In this study, we analyzed SEER data to investigate the effect of gender on survival of patients who underwent primary surgical resection of RLPS. Our results revealed that men were associated with an increased risk of all-cause mortality, but not disease-specific mortality, after primary resection of RLPS in overall population. However, in patients with low-grade tumors, men were associated with increased risks of both all-cause mortality and disease-specific mortality after surgery. And these gender differences were more pronounced in patients who underwent non-radical surgery.
Given the rarity of the disease, no specific guideline for RLPS has been established yet. The most recent consensus was built by Trans-Atlantic RPS Working Group in 2015, focusing on the management of primary retroperitoneal sarcoma (RPS) in the adult. The consensus provided detailed perioperative management strategies of RPS, but did not cover the prognostic values of basic characteristics of the patients. Though increasing numbers of studies have suggested gender disparities may play important roles in cancer biology and prognosis, only few studies have examined the role of gender in the prognosis of RLPS. Moore Dalal et al built a nomogram to predict survival outcomes in 801 LPS patients, and gender was identified as a predicting factor for overall LPS4. However, the nomogram also suggested the primary site of LPS strongly affected the prognosis, and RLPS represented the worst subtypes4. Therefore, identification of the role of gender specifically in the prognosis of RLPS is necessary. The following studies only performed nomograms for patients with primarily resected or recurrent retroperitoneal sarcomas, and gender was not identified as one of the predictors of survival[12, 13]. The results of our study are clinically significant, for the sample size is the largest up to date and they fill the gap concerning the impact of gender disparities on the prognosis of RLPS.
In the overall population, we found men had a worse overall survival than women after primary resection of RLPS. Similar findings were also found in many other malignant tumors, for instance, melanoma, thyroid, non-small cell lung, gastric and hepatocellular cancers, etc.[14–18]. According to the SEER data, we found male LPS patients were generally older and had a higher proportion of high-grade tumors, which may lead to worse overall survival of male patients in the unadjusted analyses. However, we came to the same conclusion after we adjusted for age, histology, summary stages, tumor sizes, grade, and perioperative interventions. Regarding the potential reasons for survival benefits in women, a recent study found the age standardized rates for the majority of cancer types were greater in men than women in the 50 populations studied, which might suggest that at any given chronological age, the female tissues are physiologically younger than male tissues. Besides, other studies indicated that women’s benefits in overall survival may be attributed to women’s more responsive inflammatory functioning and men’s cardiovascular weakness[20, 21]. Future studies are necessary to further explore the underlying reason for the gender difference in the prognosis of RLPS.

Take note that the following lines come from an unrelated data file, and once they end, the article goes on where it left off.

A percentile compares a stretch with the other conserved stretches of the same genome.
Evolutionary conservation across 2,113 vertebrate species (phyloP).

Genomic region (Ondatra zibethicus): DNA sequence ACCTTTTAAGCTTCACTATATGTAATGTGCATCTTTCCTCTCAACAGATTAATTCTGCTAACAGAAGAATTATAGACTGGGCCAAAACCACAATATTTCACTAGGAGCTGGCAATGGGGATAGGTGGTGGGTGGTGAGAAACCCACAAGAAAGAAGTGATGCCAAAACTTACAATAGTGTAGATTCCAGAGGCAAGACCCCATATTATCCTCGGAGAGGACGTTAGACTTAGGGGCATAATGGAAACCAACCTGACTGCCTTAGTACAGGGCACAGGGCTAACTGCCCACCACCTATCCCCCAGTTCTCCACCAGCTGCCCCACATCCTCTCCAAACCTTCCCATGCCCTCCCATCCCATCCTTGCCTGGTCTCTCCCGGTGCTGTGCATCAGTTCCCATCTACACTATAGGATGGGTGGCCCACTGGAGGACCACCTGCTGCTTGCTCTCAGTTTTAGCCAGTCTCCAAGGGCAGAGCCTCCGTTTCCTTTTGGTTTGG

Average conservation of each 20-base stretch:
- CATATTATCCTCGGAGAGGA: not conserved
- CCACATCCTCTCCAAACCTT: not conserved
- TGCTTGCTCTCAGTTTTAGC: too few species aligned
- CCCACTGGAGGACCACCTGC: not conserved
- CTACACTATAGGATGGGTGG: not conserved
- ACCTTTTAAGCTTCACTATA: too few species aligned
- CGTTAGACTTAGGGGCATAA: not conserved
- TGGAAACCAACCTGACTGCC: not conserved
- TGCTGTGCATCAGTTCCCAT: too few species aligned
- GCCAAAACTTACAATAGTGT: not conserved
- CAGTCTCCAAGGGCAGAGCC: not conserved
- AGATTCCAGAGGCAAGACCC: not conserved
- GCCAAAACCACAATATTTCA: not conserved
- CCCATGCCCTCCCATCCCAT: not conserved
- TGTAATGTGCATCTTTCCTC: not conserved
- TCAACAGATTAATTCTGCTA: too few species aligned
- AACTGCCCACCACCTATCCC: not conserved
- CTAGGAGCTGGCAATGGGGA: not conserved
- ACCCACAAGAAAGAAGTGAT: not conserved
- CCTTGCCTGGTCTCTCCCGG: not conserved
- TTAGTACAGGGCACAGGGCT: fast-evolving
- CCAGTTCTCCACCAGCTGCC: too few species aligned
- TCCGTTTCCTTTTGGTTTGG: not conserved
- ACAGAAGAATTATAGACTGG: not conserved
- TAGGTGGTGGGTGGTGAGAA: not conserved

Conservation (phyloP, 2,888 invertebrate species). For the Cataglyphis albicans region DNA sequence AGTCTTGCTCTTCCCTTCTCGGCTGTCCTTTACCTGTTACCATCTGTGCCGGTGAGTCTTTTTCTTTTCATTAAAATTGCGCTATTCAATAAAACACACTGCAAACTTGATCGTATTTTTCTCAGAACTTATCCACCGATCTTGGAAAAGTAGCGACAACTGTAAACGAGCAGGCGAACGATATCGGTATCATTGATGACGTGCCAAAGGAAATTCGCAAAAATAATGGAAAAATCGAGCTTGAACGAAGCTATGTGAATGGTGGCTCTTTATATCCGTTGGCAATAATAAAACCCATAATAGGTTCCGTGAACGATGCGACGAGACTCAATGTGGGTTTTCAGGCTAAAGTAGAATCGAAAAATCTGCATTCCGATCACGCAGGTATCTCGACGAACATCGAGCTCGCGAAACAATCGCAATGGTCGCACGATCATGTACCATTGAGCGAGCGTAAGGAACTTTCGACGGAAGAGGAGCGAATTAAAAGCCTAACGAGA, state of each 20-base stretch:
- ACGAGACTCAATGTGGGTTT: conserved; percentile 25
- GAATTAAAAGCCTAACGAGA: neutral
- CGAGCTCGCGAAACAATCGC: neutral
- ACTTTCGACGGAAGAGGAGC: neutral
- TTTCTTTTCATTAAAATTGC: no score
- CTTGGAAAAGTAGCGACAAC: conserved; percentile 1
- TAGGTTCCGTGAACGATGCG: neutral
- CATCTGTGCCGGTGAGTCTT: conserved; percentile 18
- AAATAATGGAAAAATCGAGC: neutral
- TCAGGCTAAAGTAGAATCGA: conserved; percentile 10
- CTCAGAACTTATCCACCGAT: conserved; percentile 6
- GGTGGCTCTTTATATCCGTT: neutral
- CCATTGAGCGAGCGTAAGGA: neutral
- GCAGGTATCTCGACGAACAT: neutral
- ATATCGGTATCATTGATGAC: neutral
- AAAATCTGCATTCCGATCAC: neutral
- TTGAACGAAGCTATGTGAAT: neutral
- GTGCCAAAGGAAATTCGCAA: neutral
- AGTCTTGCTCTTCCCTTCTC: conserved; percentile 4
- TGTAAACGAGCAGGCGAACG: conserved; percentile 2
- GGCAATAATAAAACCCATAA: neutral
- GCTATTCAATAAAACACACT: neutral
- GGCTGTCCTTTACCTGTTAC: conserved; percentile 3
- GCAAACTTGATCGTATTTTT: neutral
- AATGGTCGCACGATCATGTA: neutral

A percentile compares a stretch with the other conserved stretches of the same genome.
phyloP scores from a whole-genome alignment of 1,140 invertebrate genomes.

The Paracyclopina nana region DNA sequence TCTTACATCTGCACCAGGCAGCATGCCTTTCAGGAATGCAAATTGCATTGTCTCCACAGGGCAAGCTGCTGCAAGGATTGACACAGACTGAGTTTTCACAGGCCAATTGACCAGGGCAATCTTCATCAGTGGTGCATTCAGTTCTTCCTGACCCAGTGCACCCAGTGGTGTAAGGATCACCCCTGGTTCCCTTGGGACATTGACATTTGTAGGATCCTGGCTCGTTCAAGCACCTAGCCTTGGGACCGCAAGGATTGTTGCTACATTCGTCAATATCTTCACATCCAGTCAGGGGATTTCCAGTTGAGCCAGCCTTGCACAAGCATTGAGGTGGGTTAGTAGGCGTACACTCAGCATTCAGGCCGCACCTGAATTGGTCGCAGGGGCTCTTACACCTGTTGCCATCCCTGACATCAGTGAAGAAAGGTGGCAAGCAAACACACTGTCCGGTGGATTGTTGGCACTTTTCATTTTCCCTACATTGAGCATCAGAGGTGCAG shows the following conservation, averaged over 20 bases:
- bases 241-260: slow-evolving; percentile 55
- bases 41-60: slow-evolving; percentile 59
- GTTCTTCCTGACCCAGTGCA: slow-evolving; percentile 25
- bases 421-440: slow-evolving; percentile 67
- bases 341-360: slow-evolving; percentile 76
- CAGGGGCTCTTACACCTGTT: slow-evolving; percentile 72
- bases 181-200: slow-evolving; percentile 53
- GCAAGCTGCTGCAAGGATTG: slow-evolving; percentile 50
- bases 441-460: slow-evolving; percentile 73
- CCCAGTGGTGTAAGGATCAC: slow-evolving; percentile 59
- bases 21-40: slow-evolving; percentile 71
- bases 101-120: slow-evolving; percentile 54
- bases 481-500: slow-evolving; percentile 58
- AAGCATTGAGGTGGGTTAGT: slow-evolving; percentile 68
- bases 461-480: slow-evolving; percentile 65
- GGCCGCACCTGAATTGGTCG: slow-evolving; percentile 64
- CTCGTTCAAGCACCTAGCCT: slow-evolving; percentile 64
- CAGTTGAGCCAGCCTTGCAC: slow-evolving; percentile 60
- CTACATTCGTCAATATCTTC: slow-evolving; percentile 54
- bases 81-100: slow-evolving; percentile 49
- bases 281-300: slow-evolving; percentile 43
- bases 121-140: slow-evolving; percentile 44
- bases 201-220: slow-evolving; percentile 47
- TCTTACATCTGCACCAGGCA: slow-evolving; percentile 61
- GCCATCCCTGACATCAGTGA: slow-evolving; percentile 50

In addition, several noteworthy findings emerged in subgroup analyses. First, as age is usually identified as an important predictor for survival, we tested whether the advantage of better overall survival still existed in elderly female RPLS patients. Our results revealed that the benefit of overall survival in women disappeared in the subgroup older than 70 years old, which might be explained by the equal susceptibility to surgical risks in the elderly patients. Second, surgical procedures seemed to be another interactive factor with gender in the prognosis of RLPS. We found the gender disparity of overall survival was more evident in the patients who underwent non-radical resection, while the survival benefit in women disappeared after radical surgery. This interaction effect may be caused by the strong effect of radical surgery on overall survival. Third, though no gender difference in disease-specific mortality was observed in overall population, subgroup analysis stratified by tumor grade indicated that men had a higher risk of disease-specific mortality than women in the subgroup of low-grade tumors with significant interactive effect. These findings may affect clinical practice by suggesting male RLPS patients with low-grade tumors should be treated and followed with a personalized strategy.
Some limitations existed in our study. First, our study was a retrospective study, subjective to information and selection biases. However, our study had a large sample size with long period of follow-up, which could provide sufficient information. Second, RLPS is characterized by high rate of local recurrence after primary resection, but the SEER database did not present details of recurrence during follow-up. As a potential substitute, the results of disease-specific death in this study might shed light on the tumor-related adverse outcomes. Third, SEER database did not report surgical margins, which prevented us from evaluating the potential confounding effect of resection completeness in survival outcomes. Fourth, French Federation of Cancer Centers Sarcoma Group (FNCLCC) grading criteria for soft tissue sarcoma was not used due to lack of data, instead our study adopted histology grade of SEER database, which involved four categories: ‘Well differentiated; Grade I’, ‘Moderately differentiated; Grade II’, ‘Poorly differentiated; Grade III’, ‘Undifferentiated; anaplastic; Grade IV’. Though not as elaborate as FNCLCC grading criteria, our study could reveal an overall trend in the interaction between pathological information and gender on the prognosis of RLPS.